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A Census that Mirrors America: Interim Report PREFACE In response to the Decennial Census Improvement Act of 1991 and at the request of the U.S. Department of Commerce and the Bureau of the Census, the National Research Council in 1992 began two studies on the census in the year 2000. The studies are being conducted by two panels under the Research Council's Committee on National Statistics (CNSTAT). One study, being conducted by the Panel on Census Requirements in the Year 2000 and Beyond, is considering what purposes a decennial census serves and whether alternative data collection systems can meet these objectives. The interim report of that panel was published earlier this year (Committee on National Statistics, 1993); its final report is scheduled for completion in late 1994. The second study, being conducted by the Panel to Evaluate Alternative Census Methods, is focusing on how the census should be taken. The panel includes members with expertise in statistics, survey methods and design, decennial census operations, field organization of large-scale data collection, demography, geography, marketing research, administrative records and record linkage, small-area statistics, and respondent behavior (see the Appendix). The panel transmitted its first report to the Census Bureau in December 1992 (Committee on National Statistics, 1992). That letter report offered general comments on the design selection process and made several recommendations regarding further consideration of the use of administrative records for the nation's censuses in the future. This interim report presents our findings and conclusions to date, many of which concern the 1995 census test. Our final report is scheduled to be completed in spring 1994. The panel has conducted much of its work through four groups that were formed to consider different aspects of alternative census designs: (1) sampling and statistical estimation; (2) response and coverage issues, including alternative enumeration methods; (3) administrative records; and (4) minimal content and multistage designs. Robert Bell serves as convenor for the first working group, which also includes Clifford Clogg and Alan Zaslavsky. This group is examining how problems of coverage and differential coverage can be assessed and improved with sampling and statistical estimation methods. Topics under investigation by this group include sampling and truncation of nonresponse follow-up operations and alternative coverage measurement methodologies, including integrated coverage measurement techniques designed to yield a "one-number" census. This working group was primarily responsible for drafting Chapter 2 of this interim report. Nora Cate Schaeffer serves as convenor for the second working group, which

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A Census that Mirrors America: Interim Report also includes Katherine Newman and Michael Weeks. This group is examining response and coverage issues and reviewing research on methods to improve census response and reduce differential coverage. Topics under study by the group include questionnaire design and implementation, multiple response modes, census outreach and promotion, ethnographic research, research on living situations, and census residence rules. The working group was primarily responsible for drafting Chapter 3 of this interim report. Thomas Jabine serves as convenor of the third working group, which also includes Gordon Brackstone and Peter Rogerson. This group has been studying current and potential uses of administrative records in censuses and other components of the Census Bureau's demographic data systems. The working group is considering technical, legal, and administrative issues—as well as factors such as cost and public acceptability—regarding new uses of administrative records and future research and development. The working group was primarily responsible for drafting Chapter 4 of this interim report. Keith Rust serves as convenor for the fourth working group, which also includes Bruce Petrie, Edward Schillmoeller, and Norman Bradburn. This group is examining census designs that involve either minimal data content or data collection over a decade. The working group's agenda includes designs that depart from the tradition of asking all census questions on April 1. The group is considering both technical and nontechnical issues associated with the implementation of these designs. This working group had primary responsibility for drafting Chapter 5 of this interim report. The primary audience for this interim report is the Census Bureau, but we have also tried to include sufficient technical background so that the report is accessible to a wider audience. We intend to revisit these topics and our recommendations as new and relevant information becomes available during the life of the panel. The panel has endeavored to deliver a timely interim report. We have offered a generous number of recommendations, and we hope the Census Bureau will find this interim report useful in planning for the 1995 census test. At the time of this writing, plans are still relatively early in development. We believe that, if properly designed and executed, one major contribution of the 1995 census test will be cost data on the innovations under consideration—e.g., nonresponse follow-up sampling and truncation, application of the targeting model and tool kit, and new approaches to coverage measurement. Accurate information on cost and operational effectiveness will be essential for making sound decisions in December 1995, based on the results of the census tests, regarding the final design for the 2000 census. We have not attempted in this interim report to assign explicit priorities among our recommendations, although some have shorter timetables for action and, therefore, greater urgency. After further deliberation and review of forthcoming results from the 2000 census research and development program, we expect in our final report to assess the relative importance of different activities related to 2000 census design and implementation.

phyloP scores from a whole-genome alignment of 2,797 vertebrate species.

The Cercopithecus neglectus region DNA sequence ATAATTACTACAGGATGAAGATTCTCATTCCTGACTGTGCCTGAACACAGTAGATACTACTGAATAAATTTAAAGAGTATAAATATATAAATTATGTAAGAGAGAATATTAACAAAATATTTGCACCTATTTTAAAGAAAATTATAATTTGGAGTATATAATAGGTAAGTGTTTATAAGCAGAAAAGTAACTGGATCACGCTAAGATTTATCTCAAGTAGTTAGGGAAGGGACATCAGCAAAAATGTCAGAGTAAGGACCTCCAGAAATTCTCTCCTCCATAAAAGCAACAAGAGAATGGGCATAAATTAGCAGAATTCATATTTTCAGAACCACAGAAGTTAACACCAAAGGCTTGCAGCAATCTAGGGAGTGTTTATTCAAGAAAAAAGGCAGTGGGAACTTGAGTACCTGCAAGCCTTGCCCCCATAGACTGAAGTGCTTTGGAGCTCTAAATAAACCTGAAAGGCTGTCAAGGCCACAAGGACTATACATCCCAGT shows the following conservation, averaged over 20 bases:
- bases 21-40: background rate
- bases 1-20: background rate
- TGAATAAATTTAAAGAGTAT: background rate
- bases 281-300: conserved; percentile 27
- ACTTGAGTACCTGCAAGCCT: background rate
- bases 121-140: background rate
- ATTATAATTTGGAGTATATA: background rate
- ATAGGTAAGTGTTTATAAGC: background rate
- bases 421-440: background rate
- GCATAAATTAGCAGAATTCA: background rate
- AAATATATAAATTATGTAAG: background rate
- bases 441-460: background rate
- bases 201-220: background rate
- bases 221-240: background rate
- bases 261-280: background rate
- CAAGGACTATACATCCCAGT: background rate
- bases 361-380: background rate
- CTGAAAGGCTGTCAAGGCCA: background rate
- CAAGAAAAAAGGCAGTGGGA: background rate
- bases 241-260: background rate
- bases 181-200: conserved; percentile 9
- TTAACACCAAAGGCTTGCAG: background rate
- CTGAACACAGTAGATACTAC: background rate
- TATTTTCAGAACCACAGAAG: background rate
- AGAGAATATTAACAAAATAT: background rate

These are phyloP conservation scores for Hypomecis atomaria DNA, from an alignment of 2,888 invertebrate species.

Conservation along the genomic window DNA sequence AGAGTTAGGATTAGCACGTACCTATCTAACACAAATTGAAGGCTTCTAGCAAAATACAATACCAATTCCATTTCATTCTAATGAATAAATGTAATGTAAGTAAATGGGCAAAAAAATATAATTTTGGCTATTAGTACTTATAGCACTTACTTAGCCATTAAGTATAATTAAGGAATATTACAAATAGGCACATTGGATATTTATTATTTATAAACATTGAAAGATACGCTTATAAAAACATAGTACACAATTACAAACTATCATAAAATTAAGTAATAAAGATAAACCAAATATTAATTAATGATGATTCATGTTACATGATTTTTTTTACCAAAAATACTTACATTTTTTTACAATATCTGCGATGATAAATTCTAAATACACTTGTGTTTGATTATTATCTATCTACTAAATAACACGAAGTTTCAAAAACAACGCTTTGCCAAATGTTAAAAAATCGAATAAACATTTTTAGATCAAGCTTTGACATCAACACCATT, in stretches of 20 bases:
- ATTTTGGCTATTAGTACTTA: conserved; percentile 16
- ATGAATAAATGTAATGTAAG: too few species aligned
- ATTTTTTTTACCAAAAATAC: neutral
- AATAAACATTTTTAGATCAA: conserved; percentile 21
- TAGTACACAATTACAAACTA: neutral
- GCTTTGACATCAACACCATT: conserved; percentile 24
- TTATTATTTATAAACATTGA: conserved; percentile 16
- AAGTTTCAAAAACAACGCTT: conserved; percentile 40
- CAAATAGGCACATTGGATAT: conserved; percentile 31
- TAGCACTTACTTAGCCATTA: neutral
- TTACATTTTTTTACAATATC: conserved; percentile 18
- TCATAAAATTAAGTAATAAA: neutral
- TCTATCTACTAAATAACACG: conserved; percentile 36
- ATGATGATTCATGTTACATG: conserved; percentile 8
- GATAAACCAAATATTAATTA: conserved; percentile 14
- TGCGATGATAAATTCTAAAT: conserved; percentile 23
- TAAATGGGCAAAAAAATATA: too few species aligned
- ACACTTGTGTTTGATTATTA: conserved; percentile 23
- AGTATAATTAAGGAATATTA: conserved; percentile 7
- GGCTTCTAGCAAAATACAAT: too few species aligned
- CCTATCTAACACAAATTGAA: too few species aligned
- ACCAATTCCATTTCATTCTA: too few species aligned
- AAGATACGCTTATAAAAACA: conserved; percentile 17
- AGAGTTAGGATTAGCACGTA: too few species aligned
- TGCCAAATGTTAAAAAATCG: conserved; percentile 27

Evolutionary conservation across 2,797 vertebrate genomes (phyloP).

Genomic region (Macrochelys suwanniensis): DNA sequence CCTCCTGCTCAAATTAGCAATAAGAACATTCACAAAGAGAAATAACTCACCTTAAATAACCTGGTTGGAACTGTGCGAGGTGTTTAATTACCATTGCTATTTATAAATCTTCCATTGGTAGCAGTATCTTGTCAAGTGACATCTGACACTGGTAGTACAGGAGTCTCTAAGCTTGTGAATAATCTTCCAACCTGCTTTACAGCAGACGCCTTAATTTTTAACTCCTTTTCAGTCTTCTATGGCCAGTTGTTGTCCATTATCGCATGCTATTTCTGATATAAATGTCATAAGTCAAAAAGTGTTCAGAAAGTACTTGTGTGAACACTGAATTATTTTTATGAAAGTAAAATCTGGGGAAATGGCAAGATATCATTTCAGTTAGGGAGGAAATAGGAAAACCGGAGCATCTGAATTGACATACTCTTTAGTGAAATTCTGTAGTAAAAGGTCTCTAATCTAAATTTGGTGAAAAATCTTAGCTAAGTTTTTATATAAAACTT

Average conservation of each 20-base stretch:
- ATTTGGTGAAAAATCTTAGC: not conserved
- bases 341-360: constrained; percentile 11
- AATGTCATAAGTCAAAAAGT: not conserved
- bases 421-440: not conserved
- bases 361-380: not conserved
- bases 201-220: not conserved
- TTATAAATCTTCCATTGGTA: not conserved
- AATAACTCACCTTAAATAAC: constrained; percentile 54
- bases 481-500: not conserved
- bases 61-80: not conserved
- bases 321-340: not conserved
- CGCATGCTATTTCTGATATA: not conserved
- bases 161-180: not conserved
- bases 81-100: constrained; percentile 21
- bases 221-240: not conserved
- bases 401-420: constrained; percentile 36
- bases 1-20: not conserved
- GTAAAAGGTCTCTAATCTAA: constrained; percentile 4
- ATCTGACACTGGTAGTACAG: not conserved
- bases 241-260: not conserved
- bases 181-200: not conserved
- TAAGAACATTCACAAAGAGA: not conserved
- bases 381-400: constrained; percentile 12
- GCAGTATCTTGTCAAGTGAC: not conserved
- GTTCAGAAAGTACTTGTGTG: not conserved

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A Census that Mirrors America: Interim Report final report to assess the relative importance of different activities related to 2000 census design and implementation. We thank the Census Bureau staff for their accessibility and cooperation in providing information and materials for deliberations of our panel and its working groups. At the first meeting of the panel, we were pleased to be addressed by Barbara Everitt Bryant, then director of the Census Bureau, and Harry Scarr, current acting director of the Census Bureau. We would like to give special thanks to Robert Tortora, Susan Miskura, and Mary Mulry for providing regular briefings on 2000 census research and for responding promptly to requests for documentation. Also, we thank the following members of the Year 2000 Research and Development Staff who were extremely generous with their time: Solomona Aoelua, Bob Bair, LaVerne Collins, Arthur Cresce, Jim Dinwiddie, Catherine Keeley, Jay Keller, Joe Knott, Charlene Leggieri, Sandy Lucas, and Violetta Vasquez. Other Census Bureau staff with whom the panel consulted include Charles Alexander, Leslie Brownrigg, Tom DeCair, Gregg Diffendal, Don Dillman, Jerry Gates, Deborah Griffin, Susan Knight, John Long, Elizabeth Martin, Laurie Moyer, and Signe Wetrogan. We are impressed by their unconstrained vision in exploring alternative census designs that represent fundamental change from traditional methods, and we look forward to continuing our work in fulfilling the panel's mission with their encouragement and support. Federal agency representatives who provided information include Chris Mihm and Bruce Johnson of the U.S. General Accounting Office, Katherine Wallman of the U.S. Office of Management and Budget, and Fritz Scheuren, Ellen Yau, and Peter Sailer of the Internal Revenue Service. The panel is also grateful for discussions with several congressional staff members, including TerriAnn Lowenthal, Shelly Wilkie Martinez, and David McMillen. There are many staff members of the Committee on National Statistics who provided guidance and advice, particularly Miron Straf, Constance Citro, Barry Edmonston, Edwin Goldfield, and Meyer Zitter. The panel also appreciates the editorial work of Eugenia Grohman, associate director for reports of the Commission on Behavioral and Social Sciences and Education. Her suggestions greatly improved the report's structure and presentation. We especially thank our panel staff. Anu Pemmarazu imperturbably managed the often challenging logistics of panel meetings, competently handled the preparation of various report drafts and panel minutes, and resolved a myriad of administrative matters with efficiency and professionalism. Most of all, we are indebted to Duane Steffey, who has borne much of the burden of keeping us on track, providing working drafts, and synthesizing our prose into a readable and integrated document. Finally, I would like to thank the panel members for their generous contribution of time and expert knowledge. I look forward to continued work with the panel. Norman M. Bradburn, Chair Panel to Evaluate Alternative Census Methods